You’ll never reach its depth.
Love is more than a feeling.
Love is also passion and devotion.
Grow with love and tenderness.
I SAW LOVE (Satis
One wintry evening I saw
She wore thin glasses
At the university dancing classes.
We danced fox-trot, cha-cha
Then came the rumba.
I looked deep into her
sky blue eyes.
Eyes so blue, without a hint of a cloud.
Clear blue eyes,
Like the waters of the Maladives.
A joyous feeling overcame
My hormones were out of control.
My cardiac status said ‘tachycardie.’
My lungs began to over-function.
My knees were sagging.
By Jove, I’d fallen in love.
About the Author:
Satis Shroff is a writer
and poet based in Freiburg (poems, fiction, non-fiction)
who also writes on ethno-medical, culture-ethnological
themes. He has studied Zoology and Botany in Nepal, Medicine
and Social Science in Germany and Creative Writing in
Freiburg and Manchester. He describes himself as a mediator
between western and eastern cultures and sees his future
as a writer and poet. Satis Shroff was awarded the German
Academic Exchange Prize for 1998.
Writing experience: Satis
Shroff has written two language books on the Nepali language
for DSE (Deutsche Stiftung für Entwicklungsdienst)
& Horlemannverlag. He has written three feature articles
in the Munich-based Nelles Verlag’s ‘Nepal’
on the Himalayan Kingdom’s Gurkhas, sacred mountains
and Nepalese symbols and on Hinduism in ‘Nepal:
Myths & Realities (Book Faith India) and his poem
‘Mental Molotovs’ was published in epd-Entwicklungsdienst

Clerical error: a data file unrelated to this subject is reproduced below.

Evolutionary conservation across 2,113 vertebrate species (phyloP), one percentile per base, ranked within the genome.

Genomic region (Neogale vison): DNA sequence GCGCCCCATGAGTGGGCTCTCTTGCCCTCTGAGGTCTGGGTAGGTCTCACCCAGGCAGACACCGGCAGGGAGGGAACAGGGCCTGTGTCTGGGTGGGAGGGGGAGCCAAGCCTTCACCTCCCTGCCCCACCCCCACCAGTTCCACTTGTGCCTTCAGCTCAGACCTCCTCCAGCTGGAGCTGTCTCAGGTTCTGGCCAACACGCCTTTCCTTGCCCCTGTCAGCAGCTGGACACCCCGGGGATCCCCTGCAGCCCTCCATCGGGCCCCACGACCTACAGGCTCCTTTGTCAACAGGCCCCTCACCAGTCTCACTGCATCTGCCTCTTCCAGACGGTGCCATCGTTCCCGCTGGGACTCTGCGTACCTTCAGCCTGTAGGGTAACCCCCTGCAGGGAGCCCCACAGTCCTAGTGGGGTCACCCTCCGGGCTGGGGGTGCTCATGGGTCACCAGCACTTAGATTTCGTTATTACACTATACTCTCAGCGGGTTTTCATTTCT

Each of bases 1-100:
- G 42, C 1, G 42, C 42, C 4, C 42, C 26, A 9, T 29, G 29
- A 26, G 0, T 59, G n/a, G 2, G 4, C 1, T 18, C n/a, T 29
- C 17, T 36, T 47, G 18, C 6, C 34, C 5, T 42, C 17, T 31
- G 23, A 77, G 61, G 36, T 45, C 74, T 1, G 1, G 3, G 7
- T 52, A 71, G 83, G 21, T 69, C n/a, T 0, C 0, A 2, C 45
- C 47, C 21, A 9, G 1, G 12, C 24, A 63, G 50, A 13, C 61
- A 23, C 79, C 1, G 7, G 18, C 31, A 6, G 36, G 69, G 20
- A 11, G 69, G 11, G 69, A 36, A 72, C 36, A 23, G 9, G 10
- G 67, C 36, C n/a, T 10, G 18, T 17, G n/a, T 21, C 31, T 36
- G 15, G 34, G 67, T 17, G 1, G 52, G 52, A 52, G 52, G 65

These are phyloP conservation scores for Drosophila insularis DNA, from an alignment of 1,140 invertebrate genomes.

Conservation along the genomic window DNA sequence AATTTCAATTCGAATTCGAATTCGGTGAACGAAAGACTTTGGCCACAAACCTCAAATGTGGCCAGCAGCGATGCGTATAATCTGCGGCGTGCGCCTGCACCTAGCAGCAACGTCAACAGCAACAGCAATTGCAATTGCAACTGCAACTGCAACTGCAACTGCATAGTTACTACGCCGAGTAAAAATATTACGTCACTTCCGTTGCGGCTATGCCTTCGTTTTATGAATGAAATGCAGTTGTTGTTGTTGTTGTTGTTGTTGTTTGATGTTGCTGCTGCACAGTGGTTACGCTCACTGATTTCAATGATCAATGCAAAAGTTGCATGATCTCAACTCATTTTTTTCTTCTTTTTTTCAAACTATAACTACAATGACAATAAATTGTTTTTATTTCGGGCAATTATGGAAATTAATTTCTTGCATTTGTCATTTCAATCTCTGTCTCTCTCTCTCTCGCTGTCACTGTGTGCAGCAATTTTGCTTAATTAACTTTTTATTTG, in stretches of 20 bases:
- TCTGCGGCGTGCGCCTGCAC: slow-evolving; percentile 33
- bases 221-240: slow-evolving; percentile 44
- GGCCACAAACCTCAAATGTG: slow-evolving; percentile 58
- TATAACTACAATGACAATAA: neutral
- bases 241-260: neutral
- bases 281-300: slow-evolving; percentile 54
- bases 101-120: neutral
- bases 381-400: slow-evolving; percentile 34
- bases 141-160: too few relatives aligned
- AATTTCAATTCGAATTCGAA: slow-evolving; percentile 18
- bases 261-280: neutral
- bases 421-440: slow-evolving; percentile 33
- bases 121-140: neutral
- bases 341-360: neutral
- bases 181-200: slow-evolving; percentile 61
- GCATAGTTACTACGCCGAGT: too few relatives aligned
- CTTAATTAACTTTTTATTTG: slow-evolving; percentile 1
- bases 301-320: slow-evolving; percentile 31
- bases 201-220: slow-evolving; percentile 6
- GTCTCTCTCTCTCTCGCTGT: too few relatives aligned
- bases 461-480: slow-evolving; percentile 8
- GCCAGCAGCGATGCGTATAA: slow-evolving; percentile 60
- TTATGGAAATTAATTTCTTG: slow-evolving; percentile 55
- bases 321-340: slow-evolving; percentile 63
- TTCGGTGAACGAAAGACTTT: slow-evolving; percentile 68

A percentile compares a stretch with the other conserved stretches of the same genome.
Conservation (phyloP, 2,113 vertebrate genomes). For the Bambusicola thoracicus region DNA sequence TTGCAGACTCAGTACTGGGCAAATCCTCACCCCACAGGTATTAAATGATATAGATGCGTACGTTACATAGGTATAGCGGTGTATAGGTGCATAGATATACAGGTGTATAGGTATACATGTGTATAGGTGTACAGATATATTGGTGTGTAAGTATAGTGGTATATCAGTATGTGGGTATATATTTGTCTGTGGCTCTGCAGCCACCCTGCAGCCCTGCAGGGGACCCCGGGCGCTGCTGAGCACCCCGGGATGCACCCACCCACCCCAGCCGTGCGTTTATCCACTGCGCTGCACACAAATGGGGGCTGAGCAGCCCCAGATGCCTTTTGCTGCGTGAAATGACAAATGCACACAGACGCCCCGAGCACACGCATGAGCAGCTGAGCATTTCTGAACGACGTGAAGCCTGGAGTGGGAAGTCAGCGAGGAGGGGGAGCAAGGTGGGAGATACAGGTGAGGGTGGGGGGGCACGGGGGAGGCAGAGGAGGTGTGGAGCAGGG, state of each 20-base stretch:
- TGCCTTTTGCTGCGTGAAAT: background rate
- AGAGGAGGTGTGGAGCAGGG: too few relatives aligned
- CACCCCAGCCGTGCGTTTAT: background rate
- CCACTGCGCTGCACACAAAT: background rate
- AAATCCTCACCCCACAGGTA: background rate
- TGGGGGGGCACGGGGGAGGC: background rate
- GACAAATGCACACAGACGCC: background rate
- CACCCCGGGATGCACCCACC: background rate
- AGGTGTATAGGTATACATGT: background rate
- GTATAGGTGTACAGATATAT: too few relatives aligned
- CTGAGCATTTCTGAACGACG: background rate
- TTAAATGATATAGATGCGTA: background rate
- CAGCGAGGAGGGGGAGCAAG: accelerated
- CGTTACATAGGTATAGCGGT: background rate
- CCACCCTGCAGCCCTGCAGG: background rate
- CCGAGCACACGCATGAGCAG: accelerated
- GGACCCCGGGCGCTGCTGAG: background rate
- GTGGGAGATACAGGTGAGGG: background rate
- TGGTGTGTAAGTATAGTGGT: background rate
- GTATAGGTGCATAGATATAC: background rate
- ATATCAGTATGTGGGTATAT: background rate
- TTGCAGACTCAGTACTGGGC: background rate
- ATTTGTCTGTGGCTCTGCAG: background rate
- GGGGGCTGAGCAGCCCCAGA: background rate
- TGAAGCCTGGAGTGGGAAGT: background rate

(Frankfurt). He has written many articles in The Rising
Nepal, The Christian Science Monitor, the Independent,
the Fryburger, Swatantra Biswa (USIS publication, Himal
Asia, 3Journal Freiburg, top ten rated poems in www.nepalforum.com
(I dream, Oleron, an Unforgettable Isle, A Flight to the
Himalayas, Which Witch in Germany?, Fatal Decision, Santa
Fe, Nirmala, Between Terror and Ecstasy, The Broken Poet,
Himalaya: Menschen und Mythen, A Gurkha Mother, Kathmandu
is Nepal, My Nepal, Quo vadis?).
What others have said about the author:
von Satis Shroff in ‘Through Nepalese Eyes’
sind faszinierend und geben uns die Möglichkeit,
unsere Welt mit neuen Augen zu sehen.“ (Alice Grünfelder
von Unionsverlag / Limmat Verlag, Zürich).
Since 1974 I have been
living on and off in Nepal, writing articles and publishing
books about Nepal-- this beautiful Himalayan country.
Even before I knew Satis Shroff personally (later) I was
deeply impressed by his articles, which helped me very
much to deepen my knowledge about Nepal.
Satis Shroff is one of
the very few Nepalese writers being able to compare ecology,
development and modernisation in the ‘Third’
and ‘First’ World. He is doing this with great
enthusiasm, competence and intelligence, showing his great
concern for the development of his own country. (Ludmilla
Tüting, journalist and publisher, Berlin).
Due to his very pleasant
personality and in-depth experience in both South Asian,
as well as Western workstyles and living, Satish Shroff
brings with him a cultural sensitivity that is refined.
His writings have always reflected the positive attributes
of optimism, tolerance, and a need to explain and to describe
without looking down on either his subject or his reader.
(Kanak Mani Dixit, Himal Southasia, Kathmandu)
Satish Shroff writes with
intelligence, wit and grace. (Bruce Dobler, Senior Fulbright
Professor in Creative Writing, University of Pittsburgh).